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Old 11-01-17, 05:28 PM
  #1476  
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Originally Posted by PilotFishBob
Did not realize that - and now I see that's been covered before. Good to know, I stand corrected.
It's sneaky on Trek's part- in the catalog it always states the fork and stays are 531CS. Which leads you to believe they're 531- but for 531CS, the fork and stays are CrMo.

I've put more miles on my 620 than with any other bike in my fleet. (damn... "fleet" I need to cull the herd...) My 620 bridges the "compliant" and the "sturdy" role of the touring bike. Right now, it's built as if someone might have "upgraded" it around 1993 or so, but I'm contemplating doing a 700C/10 speed modernization project like my 720. It's a really special bike.
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Old 11-01-17, 05:37 PM
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Originally Posted by The Golden Boy
It's sneaky on Trek's part- in the catalog it always states the fork and stays are 531CS. Which leads you to believe they're 531- but for 531CS, the fork and stays are CrMo.

I've put more miles on my 620 than with any other bike in my fleet. (damn... "fleet" I need to cull the herd...) My 620 bridges the "compliant" and the "sturdy" role of the touring bike. Right now, it's built as if someone might have "upgraded" it around 1993 or so, but I'm contemplating doing a 700C/10 speed modernization project like my 720. It's a really special bike.
I'm with you on the 'fleet' issue. I'm starting to wonder when the cable hoarding show crew is going to show up at my place. I love my 660, it's a great bike and was my introduction to Campy NR. Everything is original including the Helicomatic-hubbed wheelset which is so far holding up fine.
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Old 11-01-17, 05:40 PM
  #1478  
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If you don't post a picture how do we know you have a 660?
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Old 11-01-17, 05:52 PM
  #1479  
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Originally Posted by eom
If you don't post a picture how do we know you have a 660?
Well, twist my arm why don'tcha? I previously posted this in the "Show your bikes with" thread, don't have a decent drive-side photo handy unfortunately...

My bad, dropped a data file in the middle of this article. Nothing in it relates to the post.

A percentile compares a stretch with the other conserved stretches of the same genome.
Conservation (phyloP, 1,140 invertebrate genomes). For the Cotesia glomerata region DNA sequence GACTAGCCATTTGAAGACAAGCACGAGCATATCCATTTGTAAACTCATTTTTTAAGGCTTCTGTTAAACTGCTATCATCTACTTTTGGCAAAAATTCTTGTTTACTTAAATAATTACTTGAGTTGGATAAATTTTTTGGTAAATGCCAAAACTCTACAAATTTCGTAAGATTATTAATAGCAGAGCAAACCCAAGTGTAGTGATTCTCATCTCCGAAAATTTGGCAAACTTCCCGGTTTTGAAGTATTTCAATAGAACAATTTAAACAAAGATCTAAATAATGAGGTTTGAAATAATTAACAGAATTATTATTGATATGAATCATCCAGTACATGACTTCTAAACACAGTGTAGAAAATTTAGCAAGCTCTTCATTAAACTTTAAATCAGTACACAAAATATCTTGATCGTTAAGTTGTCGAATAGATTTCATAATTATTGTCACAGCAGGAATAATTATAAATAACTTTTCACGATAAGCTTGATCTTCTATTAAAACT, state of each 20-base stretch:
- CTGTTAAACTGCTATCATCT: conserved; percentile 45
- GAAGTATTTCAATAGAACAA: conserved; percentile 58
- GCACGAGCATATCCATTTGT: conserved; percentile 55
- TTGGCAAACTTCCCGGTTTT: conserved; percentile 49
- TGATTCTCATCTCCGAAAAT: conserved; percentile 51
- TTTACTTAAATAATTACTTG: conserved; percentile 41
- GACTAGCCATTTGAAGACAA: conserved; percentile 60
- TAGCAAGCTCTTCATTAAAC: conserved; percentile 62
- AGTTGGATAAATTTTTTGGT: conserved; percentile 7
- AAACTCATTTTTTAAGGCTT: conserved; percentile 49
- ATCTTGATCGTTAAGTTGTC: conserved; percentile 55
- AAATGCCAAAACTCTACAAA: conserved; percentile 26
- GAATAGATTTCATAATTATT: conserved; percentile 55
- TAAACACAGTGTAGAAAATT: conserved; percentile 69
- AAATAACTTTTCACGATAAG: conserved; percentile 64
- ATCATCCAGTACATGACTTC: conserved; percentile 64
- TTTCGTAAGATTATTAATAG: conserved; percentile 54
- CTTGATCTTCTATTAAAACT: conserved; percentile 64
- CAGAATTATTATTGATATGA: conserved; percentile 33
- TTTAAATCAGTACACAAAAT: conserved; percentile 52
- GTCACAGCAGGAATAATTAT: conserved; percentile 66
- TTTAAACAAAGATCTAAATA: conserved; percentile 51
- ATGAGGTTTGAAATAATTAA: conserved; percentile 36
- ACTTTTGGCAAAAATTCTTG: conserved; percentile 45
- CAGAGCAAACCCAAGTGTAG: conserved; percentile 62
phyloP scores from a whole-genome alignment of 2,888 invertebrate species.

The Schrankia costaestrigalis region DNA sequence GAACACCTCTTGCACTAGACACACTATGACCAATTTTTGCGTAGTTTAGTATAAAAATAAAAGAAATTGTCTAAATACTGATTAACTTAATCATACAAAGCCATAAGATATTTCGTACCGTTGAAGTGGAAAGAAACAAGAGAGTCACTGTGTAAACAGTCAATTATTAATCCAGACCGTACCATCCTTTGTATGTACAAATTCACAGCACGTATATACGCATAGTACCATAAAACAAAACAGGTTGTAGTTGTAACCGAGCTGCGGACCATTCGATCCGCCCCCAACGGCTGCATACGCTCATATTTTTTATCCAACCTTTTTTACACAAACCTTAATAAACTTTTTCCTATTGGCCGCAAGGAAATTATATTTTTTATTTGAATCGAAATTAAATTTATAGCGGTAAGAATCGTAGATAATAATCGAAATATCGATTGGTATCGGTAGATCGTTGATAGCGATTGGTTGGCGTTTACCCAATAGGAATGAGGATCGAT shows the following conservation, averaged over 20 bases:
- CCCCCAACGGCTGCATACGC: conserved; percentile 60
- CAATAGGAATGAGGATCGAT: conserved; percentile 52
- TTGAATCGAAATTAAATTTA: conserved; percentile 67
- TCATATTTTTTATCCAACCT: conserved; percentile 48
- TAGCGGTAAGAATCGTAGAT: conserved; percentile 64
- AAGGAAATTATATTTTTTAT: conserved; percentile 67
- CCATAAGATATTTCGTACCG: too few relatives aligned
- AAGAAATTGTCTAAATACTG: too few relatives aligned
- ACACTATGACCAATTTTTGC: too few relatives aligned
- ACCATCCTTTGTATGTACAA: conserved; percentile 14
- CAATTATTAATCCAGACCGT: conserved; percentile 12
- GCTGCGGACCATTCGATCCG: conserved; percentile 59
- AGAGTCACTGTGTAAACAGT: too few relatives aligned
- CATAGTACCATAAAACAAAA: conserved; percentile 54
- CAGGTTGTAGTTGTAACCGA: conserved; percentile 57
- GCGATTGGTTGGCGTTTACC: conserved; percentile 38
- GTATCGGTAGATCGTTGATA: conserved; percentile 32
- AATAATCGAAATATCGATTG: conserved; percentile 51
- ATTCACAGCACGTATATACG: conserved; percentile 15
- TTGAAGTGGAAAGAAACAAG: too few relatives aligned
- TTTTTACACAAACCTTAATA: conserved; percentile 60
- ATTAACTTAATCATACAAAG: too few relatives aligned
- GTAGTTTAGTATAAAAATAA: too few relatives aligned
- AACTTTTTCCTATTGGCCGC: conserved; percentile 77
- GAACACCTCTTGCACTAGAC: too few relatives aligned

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Old 11-01-17, 05:59 PM
  #1480  
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Your bike is very nice.

Mine
5CA5E3CD-85D4-42D5-A6D4-2A073B3A1FA7 (2) by lebagman, on Flickr
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Old 11-01-17, 06:01 PM
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Originally Posted by The Golden Boy
Really simply- until about 1986... the first number is the type of metal the frame is. The lower numbers changed a bit.

200, 300= Hi-Ten
400=Manganese Alloy or Hi Ten depending on the year
500= CrMo either Ishiwata or Reynolds
600= Reynolds 531 main tubes with CrMo or Manganese Alloy fork and stays
700= Reynolds 531 with 531 fork and stays
900= Columbus SL/SP

800 was used for the ATB/Mountain bikes.


the 2nd number was usually the type of bike it was- it changed around from year to year.

The common ones are
0= Sport
1=Sport
2=Touring
3=Racing

The Last number usually denoted the component level on the bike.

It generally held that the lower the number, the less prestigious the group- the higher the number, the more prestigious the group.

After 1986 the nomenclature system changed- but it still held that the higher numbers meant "better" bike and 800s were still ATB/MTBs.
So if I understand a 600 series would be most desirable of Trek lines? Depending on the material used.
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Old 11-01-17, 06:05 PM
  #1482  
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Originally Posted by eom
Your bike is very nice.

Mine
5CA5E3CD-85D4-42D5-A6D4-2A073B3A1FA7 (2) by lebagman, on Flickr
Beauty.
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Old 11-01-17, 06:45 PM
  #1483  
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Originally Posted by Tomsl923833
So if I understand a 600 series would be most desirable of Trek lines? Depending on the material used.
They're all "desirable."